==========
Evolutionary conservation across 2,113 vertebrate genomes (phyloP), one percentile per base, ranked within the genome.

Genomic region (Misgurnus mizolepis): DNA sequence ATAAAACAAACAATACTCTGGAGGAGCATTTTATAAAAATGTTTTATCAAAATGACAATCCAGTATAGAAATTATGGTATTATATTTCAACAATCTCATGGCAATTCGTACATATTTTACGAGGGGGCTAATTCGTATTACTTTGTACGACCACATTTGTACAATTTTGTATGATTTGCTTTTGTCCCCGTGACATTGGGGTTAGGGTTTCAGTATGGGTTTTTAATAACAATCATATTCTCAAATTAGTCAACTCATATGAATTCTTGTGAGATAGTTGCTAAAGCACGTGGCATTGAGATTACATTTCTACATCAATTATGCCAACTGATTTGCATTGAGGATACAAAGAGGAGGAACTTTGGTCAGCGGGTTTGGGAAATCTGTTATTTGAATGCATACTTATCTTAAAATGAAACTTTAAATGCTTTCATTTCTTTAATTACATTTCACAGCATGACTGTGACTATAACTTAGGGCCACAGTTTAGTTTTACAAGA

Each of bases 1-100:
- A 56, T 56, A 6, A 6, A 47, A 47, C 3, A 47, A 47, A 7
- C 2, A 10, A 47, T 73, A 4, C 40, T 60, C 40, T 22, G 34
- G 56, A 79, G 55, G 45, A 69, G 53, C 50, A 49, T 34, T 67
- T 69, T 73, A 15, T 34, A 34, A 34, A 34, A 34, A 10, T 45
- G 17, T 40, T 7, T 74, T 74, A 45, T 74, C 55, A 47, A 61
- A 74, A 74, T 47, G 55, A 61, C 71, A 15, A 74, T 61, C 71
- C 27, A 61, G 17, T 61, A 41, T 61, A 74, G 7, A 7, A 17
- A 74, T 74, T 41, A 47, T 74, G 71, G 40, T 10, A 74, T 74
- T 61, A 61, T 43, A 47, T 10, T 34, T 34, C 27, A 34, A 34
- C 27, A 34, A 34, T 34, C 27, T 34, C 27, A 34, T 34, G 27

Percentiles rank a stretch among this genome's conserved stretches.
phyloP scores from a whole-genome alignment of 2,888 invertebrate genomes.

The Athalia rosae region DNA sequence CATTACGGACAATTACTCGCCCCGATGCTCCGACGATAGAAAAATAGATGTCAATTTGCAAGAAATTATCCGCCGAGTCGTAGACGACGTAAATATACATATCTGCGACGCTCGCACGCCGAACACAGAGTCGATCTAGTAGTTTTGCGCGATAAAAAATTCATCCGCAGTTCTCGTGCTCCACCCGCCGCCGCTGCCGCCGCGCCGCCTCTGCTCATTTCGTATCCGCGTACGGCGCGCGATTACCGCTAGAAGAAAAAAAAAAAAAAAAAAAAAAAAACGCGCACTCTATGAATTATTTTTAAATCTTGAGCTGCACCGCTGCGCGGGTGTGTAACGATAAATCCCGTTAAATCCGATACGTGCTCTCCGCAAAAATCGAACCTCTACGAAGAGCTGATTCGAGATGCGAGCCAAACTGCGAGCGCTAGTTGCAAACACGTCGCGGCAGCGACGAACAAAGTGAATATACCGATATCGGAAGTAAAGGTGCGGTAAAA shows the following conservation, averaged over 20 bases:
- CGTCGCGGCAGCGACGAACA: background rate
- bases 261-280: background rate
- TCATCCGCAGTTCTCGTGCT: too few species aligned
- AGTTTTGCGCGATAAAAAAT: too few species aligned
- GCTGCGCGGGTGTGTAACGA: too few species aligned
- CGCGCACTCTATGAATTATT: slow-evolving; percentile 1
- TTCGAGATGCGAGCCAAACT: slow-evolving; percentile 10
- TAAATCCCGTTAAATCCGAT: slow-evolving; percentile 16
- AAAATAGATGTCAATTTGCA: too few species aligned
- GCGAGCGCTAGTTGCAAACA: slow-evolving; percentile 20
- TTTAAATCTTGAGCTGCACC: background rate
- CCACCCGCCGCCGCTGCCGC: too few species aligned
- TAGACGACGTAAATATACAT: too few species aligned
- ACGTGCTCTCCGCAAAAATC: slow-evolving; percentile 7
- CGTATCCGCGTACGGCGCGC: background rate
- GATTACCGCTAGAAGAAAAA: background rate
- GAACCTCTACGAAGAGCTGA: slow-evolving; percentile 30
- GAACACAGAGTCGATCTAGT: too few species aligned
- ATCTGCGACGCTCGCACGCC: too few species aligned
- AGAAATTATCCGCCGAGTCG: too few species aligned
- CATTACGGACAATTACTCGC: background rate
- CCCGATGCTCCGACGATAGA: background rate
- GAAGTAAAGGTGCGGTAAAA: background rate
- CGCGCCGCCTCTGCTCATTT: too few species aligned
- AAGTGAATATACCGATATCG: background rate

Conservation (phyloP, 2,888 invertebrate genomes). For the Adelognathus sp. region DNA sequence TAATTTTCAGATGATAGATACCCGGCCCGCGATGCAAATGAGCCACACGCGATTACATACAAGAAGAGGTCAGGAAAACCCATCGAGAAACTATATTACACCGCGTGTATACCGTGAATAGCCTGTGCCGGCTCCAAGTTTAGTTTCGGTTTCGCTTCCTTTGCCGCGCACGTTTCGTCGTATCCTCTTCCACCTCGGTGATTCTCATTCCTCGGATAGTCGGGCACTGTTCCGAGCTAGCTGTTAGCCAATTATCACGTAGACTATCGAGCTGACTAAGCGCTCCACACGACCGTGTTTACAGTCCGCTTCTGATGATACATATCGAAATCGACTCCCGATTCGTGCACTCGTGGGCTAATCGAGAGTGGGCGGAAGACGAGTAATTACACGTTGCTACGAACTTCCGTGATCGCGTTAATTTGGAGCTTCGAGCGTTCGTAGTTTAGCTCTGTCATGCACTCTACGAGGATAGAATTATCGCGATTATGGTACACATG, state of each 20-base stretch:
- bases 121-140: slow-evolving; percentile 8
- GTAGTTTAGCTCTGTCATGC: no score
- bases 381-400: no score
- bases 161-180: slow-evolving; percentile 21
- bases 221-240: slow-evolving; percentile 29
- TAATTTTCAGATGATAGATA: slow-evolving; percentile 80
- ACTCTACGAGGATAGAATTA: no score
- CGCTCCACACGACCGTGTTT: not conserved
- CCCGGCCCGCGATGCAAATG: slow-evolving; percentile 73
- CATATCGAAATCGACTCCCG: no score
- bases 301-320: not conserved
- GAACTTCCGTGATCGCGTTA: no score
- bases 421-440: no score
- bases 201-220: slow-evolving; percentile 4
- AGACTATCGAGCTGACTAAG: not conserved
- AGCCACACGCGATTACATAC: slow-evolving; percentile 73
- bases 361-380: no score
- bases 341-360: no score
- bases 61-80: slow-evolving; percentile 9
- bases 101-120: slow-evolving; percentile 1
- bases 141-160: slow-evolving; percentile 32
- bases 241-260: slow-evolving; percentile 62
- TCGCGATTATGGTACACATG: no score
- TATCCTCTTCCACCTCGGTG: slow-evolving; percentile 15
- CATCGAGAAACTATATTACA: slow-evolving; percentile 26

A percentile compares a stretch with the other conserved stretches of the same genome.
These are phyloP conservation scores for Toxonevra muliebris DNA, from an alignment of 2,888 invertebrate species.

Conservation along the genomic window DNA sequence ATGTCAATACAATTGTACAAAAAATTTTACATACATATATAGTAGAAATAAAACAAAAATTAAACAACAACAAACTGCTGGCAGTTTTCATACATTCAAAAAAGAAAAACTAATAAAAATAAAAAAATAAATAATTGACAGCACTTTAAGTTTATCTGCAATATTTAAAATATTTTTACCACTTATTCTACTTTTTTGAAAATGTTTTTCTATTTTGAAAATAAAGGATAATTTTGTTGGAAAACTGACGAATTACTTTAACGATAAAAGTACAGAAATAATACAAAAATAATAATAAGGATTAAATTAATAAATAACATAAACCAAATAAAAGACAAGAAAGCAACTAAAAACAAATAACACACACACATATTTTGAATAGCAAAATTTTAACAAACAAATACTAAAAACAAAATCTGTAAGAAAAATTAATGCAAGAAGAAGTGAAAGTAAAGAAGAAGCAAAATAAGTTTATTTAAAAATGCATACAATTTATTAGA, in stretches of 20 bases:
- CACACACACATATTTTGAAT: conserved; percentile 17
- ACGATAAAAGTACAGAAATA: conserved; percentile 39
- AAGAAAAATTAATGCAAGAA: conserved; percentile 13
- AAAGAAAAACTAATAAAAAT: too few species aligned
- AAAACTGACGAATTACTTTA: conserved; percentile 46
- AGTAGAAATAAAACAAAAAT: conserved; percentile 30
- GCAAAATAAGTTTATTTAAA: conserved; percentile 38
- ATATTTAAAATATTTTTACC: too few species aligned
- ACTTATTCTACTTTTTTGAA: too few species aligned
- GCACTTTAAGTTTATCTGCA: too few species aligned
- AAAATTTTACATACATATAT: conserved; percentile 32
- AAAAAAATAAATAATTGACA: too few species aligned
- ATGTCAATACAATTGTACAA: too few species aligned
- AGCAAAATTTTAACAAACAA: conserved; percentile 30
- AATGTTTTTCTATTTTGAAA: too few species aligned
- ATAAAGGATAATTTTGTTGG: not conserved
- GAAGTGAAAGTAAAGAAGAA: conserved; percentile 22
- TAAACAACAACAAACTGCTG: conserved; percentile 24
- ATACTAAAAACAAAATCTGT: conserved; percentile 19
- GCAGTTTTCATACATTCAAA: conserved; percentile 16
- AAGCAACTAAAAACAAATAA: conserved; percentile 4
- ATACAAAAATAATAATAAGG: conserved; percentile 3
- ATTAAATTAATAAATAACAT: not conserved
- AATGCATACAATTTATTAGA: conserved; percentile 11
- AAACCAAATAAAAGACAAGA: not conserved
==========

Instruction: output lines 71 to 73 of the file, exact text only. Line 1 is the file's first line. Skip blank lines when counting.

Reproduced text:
- CACACACACATATTTTGAAT: conserved; percentile 17
- ACGATAAAAGTACAGAAATA: conserved; percentile 39
- AAGAAAAATTAATGCAAGAA: conserved; percentile 13